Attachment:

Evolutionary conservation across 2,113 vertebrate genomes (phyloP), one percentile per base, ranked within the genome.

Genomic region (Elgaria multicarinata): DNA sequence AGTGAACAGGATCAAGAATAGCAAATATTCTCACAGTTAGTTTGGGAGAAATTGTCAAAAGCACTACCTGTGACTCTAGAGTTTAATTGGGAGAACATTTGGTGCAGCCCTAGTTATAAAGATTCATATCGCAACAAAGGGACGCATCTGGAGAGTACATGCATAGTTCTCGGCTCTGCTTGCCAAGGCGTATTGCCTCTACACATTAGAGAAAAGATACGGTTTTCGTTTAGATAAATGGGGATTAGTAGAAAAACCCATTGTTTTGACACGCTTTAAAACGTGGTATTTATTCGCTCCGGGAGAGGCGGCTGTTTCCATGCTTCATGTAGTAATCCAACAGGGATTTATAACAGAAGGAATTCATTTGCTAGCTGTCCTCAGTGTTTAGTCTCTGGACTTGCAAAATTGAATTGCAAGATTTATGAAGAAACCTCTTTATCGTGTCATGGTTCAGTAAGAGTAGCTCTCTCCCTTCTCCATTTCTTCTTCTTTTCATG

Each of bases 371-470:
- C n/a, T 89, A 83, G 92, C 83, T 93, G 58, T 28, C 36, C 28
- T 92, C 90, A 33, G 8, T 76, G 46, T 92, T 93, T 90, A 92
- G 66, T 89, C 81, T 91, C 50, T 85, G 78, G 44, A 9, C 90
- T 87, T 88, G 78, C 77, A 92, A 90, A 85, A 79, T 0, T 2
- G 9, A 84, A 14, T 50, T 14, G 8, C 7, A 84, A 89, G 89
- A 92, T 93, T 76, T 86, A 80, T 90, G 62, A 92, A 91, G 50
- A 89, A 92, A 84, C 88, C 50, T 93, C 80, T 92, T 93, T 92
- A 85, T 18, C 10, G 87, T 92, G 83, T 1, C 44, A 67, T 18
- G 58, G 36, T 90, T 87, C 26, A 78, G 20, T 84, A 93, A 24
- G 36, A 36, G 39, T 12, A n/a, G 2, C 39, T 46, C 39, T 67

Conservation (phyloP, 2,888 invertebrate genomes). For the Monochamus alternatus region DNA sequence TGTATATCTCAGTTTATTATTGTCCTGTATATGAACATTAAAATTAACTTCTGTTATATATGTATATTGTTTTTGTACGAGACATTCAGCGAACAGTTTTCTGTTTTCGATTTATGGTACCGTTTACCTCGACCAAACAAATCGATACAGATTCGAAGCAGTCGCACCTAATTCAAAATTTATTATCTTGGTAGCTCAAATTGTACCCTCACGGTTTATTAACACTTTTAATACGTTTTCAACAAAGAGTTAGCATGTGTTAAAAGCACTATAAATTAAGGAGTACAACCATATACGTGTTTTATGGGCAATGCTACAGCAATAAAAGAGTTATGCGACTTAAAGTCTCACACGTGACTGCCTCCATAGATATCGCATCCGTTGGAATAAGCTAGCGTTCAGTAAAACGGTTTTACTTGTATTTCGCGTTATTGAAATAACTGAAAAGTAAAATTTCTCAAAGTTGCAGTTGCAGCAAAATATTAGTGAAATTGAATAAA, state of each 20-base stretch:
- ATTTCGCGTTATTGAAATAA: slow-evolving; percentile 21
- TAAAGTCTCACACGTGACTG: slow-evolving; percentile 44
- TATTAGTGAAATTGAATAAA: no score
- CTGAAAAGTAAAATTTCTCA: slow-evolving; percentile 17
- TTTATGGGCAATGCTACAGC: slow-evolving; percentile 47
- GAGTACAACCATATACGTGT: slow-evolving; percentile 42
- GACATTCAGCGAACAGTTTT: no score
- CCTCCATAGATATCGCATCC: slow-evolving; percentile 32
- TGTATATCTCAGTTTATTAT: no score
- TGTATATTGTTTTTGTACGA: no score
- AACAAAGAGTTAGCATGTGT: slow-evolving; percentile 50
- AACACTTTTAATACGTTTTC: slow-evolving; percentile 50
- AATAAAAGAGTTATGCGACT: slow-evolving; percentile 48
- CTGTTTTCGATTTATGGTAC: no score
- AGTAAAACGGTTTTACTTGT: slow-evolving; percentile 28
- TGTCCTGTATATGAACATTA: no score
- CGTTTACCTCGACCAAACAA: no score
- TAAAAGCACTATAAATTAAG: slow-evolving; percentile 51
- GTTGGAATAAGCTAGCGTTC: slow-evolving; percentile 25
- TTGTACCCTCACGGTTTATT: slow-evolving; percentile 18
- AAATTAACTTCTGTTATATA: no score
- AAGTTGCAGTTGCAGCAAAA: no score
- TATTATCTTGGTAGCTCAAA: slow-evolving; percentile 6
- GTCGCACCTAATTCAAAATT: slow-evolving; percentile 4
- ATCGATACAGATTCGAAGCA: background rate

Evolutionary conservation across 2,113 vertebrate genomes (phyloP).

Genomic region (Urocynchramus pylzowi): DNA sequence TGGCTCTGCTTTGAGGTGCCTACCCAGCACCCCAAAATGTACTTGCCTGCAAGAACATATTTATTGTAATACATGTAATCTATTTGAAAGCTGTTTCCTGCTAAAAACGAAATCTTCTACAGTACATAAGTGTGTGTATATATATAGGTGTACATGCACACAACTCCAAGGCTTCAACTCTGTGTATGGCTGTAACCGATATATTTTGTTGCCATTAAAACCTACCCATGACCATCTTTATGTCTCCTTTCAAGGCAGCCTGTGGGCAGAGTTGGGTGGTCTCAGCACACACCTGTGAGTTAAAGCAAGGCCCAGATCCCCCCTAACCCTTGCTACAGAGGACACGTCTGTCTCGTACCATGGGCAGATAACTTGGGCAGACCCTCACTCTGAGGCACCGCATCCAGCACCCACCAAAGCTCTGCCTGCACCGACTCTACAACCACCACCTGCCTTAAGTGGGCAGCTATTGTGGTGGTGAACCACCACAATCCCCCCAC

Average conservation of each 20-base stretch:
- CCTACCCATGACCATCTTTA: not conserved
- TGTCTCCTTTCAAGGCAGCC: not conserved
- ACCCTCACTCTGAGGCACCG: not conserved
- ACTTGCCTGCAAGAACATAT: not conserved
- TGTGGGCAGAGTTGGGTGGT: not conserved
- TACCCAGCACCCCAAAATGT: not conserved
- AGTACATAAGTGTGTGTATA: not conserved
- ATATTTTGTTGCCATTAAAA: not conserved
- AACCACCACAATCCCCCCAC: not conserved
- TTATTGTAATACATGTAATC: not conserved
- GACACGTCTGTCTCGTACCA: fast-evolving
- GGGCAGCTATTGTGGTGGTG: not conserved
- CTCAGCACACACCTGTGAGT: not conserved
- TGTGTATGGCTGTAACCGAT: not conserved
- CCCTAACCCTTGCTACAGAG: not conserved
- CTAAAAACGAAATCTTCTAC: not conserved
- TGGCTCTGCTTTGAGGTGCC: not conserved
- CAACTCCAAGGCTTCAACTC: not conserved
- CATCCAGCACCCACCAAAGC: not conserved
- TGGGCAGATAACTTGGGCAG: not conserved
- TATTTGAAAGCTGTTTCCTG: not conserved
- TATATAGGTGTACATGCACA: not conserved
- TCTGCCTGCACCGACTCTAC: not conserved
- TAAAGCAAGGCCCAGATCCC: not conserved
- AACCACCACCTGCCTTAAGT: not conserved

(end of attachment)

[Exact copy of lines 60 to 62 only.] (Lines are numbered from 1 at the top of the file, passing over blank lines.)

- CAACTCCAAGGCTTCAACTC: not conserved
- CATCCAGCACCCACCAAAGC: not conserved
- TGGGCAGATAACTTGGGCAG: not conserved